What is the definition of ambiguity of context-sensitive grammar?This is relevant to the definition of inherent ambiguity of context-sensitive language.And any proof for the inherent ambiguity of the language $L = {a^ib^ic^id^je^jf^j \bigcap a^ib^jc^id^je^if^j} $ or $a^nb^nc^nd^ne^nf^n$?

Since another question about inherent ambiguity of the context-sensitive language leads to suspicion of definition of ambiguity of CSG and inherent ambiguity of the context-sensitive language,and has been closed and deleted,a thesis founded on web claims Inherent ambiguity of the context-sensitive language $L = {a^ib^ic^id^je^jf^j \bigcap a^ib^jc^id^je^if^j} $ or $a^nb^nc^nd^ne^nf^n$.Here comes the two questions above.

  • $\begingroup$ I personally don't know of a good definition of a parse for a context-sensitive grammar, and it seems you need that if you want to define ambiguity as having multiple parses (is there another way to define ambiguity?). It might be interesting to look at less powerful grammars (e.g. conjunctive grammars) with a clear definition of a parse. $\endgroup$ – Max Jun 26 '14 at 20:23

Let me define a context-sensitive language strongly unambiguous if it is recognizable by a context-sensitive grammar such that every string in the language has a unique derivation. (Note that in the CFL world, this condition is much stronger than plain unambiguity.)

I don’t know if there is a sensible well-behaved definition of an unambiguous context-sensitive language, but any reasonable such definition should have at least the property that every strongly unambiguous language is unambiguous. (The definition in Noah S’s answer violates this condition, so I do not consider it reasonable: it may well happen that a derivable string has no leftmost derivation at all, even if it has a unique derivation; for much the same reason, that definition also apparently violates another reasonable requirement, namely that the class of unambiguous CSL should be invariant under left-to-right reversal.)

As explained below in more detail, it follows that under any reasonable definition, the language given in the question is unambiguous. Furthermore, it is impossible to unconditionally prove that any context-sensitive language is inherently ambiguous without serious assumptions from computational complexity.

The class of context-sensitive languages is well-known to coincide with $\mathrm{NSPACE}(O(n))$, i.e., languages recognizable by a nondeterministic linear-space Turing machine. This contains the class of deterministic linear-space languages $\mathrm{DSPACE}(O(n))$. There is a natural notion of unambiguity used in this context (e.g., classes like UL or UP): a nondeterministic Turing machine is unambiguous if every string is accepted by at most one computation path. The class $\mathrm{USPACE}(O(n))$ of languages recognized by an unambiguous linear-space Turing machine is intermediate between the other two, that is, $$\mathrm{DSPACE}(O(n))\subseteq\mathrm{USPACE}(O(n))\subseteq\mathrm{NSPACE}(O(n))=\mathrm{CSL}.$$ To put things into context, the closure of any of these classes under polynomial-time reductions is $\mathrm{PSPACE}$.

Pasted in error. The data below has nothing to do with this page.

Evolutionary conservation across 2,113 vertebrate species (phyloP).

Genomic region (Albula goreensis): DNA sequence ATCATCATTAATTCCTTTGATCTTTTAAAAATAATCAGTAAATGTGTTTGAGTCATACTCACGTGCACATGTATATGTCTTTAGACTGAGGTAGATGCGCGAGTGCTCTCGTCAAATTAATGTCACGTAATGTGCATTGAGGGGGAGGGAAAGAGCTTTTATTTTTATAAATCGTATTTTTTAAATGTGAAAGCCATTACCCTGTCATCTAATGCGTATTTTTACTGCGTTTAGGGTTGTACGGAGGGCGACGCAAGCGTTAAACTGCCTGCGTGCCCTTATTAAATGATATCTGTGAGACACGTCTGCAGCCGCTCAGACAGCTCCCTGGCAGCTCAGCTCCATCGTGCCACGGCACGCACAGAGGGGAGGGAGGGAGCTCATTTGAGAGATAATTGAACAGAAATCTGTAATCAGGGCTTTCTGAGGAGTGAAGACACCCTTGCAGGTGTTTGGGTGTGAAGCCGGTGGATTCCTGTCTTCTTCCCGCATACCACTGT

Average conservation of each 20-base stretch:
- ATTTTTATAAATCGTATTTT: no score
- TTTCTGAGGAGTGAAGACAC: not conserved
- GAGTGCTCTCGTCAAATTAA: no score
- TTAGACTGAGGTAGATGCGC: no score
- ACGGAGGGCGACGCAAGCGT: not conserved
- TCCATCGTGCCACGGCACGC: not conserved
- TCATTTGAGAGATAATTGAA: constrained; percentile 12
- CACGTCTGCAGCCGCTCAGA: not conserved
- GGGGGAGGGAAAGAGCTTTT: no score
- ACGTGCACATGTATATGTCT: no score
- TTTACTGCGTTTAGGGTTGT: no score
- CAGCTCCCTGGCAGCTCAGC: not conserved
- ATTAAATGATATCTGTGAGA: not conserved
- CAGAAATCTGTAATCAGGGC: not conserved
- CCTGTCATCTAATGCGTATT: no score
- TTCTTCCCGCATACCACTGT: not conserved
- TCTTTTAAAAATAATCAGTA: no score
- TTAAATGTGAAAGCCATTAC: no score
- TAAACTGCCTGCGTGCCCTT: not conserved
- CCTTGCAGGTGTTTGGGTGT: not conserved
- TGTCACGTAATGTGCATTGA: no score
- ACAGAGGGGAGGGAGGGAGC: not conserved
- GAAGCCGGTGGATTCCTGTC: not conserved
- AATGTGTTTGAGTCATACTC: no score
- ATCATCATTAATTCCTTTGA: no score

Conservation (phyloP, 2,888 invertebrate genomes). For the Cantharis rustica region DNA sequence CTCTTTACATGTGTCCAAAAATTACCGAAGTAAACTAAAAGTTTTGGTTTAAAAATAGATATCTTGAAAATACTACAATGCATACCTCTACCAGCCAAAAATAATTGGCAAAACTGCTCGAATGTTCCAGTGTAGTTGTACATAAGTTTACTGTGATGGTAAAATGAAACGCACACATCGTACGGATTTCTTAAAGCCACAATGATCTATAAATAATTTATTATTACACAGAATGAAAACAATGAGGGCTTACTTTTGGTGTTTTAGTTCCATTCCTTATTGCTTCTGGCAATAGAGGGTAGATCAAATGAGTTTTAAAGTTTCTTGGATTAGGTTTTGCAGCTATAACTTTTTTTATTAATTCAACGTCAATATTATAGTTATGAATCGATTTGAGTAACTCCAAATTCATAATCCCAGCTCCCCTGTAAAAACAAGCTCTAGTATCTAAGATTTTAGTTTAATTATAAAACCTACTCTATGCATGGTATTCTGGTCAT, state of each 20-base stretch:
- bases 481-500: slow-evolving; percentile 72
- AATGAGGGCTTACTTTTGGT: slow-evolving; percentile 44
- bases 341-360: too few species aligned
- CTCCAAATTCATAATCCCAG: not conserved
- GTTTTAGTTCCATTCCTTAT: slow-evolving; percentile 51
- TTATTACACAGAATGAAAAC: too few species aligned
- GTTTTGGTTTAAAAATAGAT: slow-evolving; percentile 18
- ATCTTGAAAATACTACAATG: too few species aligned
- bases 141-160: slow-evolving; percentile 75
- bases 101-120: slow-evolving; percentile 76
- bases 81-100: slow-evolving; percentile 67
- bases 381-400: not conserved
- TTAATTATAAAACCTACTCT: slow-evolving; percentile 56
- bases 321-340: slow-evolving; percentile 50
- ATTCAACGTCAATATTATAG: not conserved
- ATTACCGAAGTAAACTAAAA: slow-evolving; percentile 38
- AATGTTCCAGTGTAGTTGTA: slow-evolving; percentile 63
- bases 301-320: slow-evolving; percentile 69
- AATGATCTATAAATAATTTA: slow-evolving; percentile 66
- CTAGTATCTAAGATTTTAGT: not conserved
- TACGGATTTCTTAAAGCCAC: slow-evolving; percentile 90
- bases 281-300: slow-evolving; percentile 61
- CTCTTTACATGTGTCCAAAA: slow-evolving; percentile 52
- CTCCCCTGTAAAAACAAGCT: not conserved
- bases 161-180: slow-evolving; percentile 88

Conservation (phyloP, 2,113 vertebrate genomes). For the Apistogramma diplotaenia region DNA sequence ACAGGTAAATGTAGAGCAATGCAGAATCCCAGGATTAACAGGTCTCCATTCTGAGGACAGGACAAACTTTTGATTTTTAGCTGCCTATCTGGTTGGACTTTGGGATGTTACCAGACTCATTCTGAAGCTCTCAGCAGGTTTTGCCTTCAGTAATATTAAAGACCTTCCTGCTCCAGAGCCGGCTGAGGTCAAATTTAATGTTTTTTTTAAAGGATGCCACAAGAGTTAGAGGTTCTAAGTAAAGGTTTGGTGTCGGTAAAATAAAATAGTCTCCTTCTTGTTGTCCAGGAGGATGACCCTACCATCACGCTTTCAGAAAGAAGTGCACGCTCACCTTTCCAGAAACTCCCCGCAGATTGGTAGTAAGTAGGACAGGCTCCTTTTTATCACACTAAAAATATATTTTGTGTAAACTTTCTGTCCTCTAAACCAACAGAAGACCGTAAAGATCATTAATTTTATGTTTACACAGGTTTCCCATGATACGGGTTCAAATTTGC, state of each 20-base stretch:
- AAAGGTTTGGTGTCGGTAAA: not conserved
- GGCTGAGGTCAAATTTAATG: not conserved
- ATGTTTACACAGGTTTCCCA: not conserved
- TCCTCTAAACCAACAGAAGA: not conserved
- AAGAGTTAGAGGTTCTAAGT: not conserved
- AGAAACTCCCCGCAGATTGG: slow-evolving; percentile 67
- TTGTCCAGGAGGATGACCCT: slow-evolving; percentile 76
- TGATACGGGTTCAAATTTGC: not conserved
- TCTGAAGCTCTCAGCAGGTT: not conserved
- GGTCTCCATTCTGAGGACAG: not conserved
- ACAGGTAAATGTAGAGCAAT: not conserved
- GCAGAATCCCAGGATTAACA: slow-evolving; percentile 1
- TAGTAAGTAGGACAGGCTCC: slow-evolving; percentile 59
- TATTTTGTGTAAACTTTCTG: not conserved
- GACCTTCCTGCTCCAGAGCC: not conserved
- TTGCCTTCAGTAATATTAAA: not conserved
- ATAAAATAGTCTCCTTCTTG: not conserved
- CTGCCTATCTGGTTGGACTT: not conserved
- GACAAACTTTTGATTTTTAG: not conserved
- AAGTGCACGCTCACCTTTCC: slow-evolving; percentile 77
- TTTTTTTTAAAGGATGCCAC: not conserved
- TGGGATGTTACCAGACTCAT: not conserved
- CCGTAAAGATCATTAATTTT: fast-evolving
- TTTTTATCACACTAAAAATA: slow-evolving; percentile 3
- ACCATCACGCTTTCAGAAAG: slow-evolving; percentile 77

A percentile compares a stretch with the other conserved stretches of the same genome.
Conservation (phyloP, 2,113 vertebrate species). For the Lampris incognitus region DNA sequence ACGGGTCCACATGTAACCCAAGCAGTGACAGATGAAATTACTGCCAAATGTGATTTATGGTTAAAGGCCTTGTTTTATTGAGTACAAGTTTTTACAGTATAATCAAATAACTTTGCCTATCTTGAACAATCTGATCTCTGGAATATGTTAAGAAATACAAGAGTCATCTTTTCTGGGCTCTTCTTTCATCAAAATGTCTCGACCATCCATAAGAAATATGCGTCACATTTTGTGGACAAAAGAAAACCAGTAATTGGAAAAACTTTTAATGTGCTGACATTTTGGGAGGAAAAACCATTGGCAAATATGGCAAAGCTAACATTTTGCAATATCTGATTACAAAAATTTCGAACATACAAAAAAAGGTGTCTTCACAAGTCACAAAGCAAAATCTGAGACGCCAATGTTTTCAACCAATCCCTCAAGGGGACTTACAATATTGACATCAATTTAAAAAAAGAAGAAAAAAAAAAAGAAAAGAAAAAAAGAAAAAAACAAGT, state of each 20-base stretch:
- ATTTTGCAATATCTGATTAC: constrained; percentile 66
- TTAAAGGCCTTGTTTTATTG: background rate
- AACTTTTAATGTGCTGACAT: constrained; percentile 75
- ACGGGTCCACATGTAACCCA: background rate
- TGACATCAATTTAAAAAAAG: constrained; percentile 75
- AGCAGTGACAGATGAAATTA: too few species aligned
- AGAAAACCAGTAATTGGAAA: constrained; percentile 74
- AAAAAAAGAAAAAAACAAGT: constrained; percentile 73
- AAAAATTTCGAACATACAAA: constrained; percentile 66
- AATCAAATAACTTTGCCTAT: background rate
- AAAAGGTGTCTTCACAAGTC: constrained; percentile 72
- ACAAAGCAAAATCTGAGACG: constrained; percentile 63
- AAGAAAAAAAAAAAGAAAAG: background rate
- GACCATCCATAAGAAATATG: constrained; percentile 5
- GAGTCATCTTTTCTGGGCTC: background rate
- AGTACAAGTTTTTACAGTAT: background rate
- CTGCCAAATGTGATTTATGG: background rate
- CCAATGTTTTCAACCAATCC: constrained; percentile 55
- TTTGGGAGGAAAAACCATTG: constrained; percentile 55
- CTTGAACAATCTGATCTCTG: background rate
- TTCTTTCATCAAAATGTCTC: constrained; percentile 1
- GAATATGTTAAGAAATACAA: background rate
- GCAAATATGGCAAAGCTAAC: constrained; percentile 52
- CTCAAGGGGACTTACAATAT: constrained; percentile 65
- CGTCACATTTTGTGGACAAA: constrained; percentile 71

Now, the point is that the reduction of $\mathrm{NSPACE}(O(n))$ to CSL preserves the number of accepting paths: that is, given a nondeterministic linear-space Turing machine $M$, one can construct a context-sensitive grammar $G$ recognizing the same language in such a way that every $G$-derivation of a string $w$ corresponds to a unique accepting path of $M$ on input $w$, and vice versa. In particular, if $M$ is unambiguous, then $G$ is strongly unambiguous. So, the class of strongly unambiguous CSL languages (and a fortiori, unambiguous CSL languages under any reasonable definition) contains $\mathrm{USPACE}(O(n))$, and therefore $\mathrm{DSPACE}(O(n))$.

The language in the question can be recognized in a straightforward way by a deterministic logarithmic-space Turing machine, hence it is strongly unambiguous.

Moreover, the existence of any inherently ambiguous CSL language would imply a separation of $\mathrm{USPACE}(O(n))$ and $\mathrm{DSPACE}(O(n))$ from $\mathrm{NSPACE}(O(n))$, and by padding, also a separation of (U)L from NL. These are notoriously difficult open problem in complexity, akin to separation of P from NP.

Incidentally, since every CFL (or LOGCFL) language can be recognized in deterministic space $O((\log n)^2)$ (and quasi-polynomial time), this also shows that every context-free language is a strongly unambiguous context-sensitive language. Given that one might reasonably demand the opposite, this suggests that there is in fact no reasonable definition of unambiguous CSL.

  • $\begingroup$ Yes,"Moreover, the existence of any inherently ambiguous CSL language would imply a separation of USPACE(O(n)) and DSPACE(O(n)) from NSPACE(O(n)), and by padding, also a separation of (U)L from NL",This is why I try to give a definition and find a proof of existence of inherently ambiguous CSL.And I had thought that it has been found before reading your answer.By some clue,it seems that DSPACE(O(n)) is not equivalent to NSPACE(O(n)) $\endgroup$ – XL _At_Here_There Jun 27 '14 at 14:21
  • $\begingroup$ Hmm. A couple of comments: first, I seriously doubt that expressing it in terms of grammars may help resolving the DSPACE vs. NSPACE problem. CS grammars do not have the nice structural properties of CF grammars; they are essentially slightly obfuscated Turing machines, and their properties are generally easier to understand when expressed directly using Turing machines. In any case, one cannot separate NSPACE(O(n)) from DSPACE(O(n)) using a simplistic language based on counting occurrences of symbols, Boolean operations, and similar, as in your question. Such languages are invariably easy ... $\endgroup$ – Emil Jeřábek supports Monica Jun 27 '14 at 15:09
  • $\begingroup$ ... to recognize by a low-space deterministic TM. I don't know if there are any natural candidates for the separation, apart from things like a “universal nondeterministic linear-space language”. Second, while NSPACE(O(n)) is widely expected to be different from DSPACE(O(n)), I wouldn't be so sure whether it is different from USPACE(O(n)). For one thing, using the Immerman–Szelepcsényi inductive counting, one can for any NSPACE(O(n)) Turing machine $M$ give another NSPACE(O(n)) TM that computes a specific unique computation path (say, the lexicographically first) of $M$ for any accepted ... $\endgroup$ – Emil Jeřábek supports Monica Jun 27 '14 at 15:14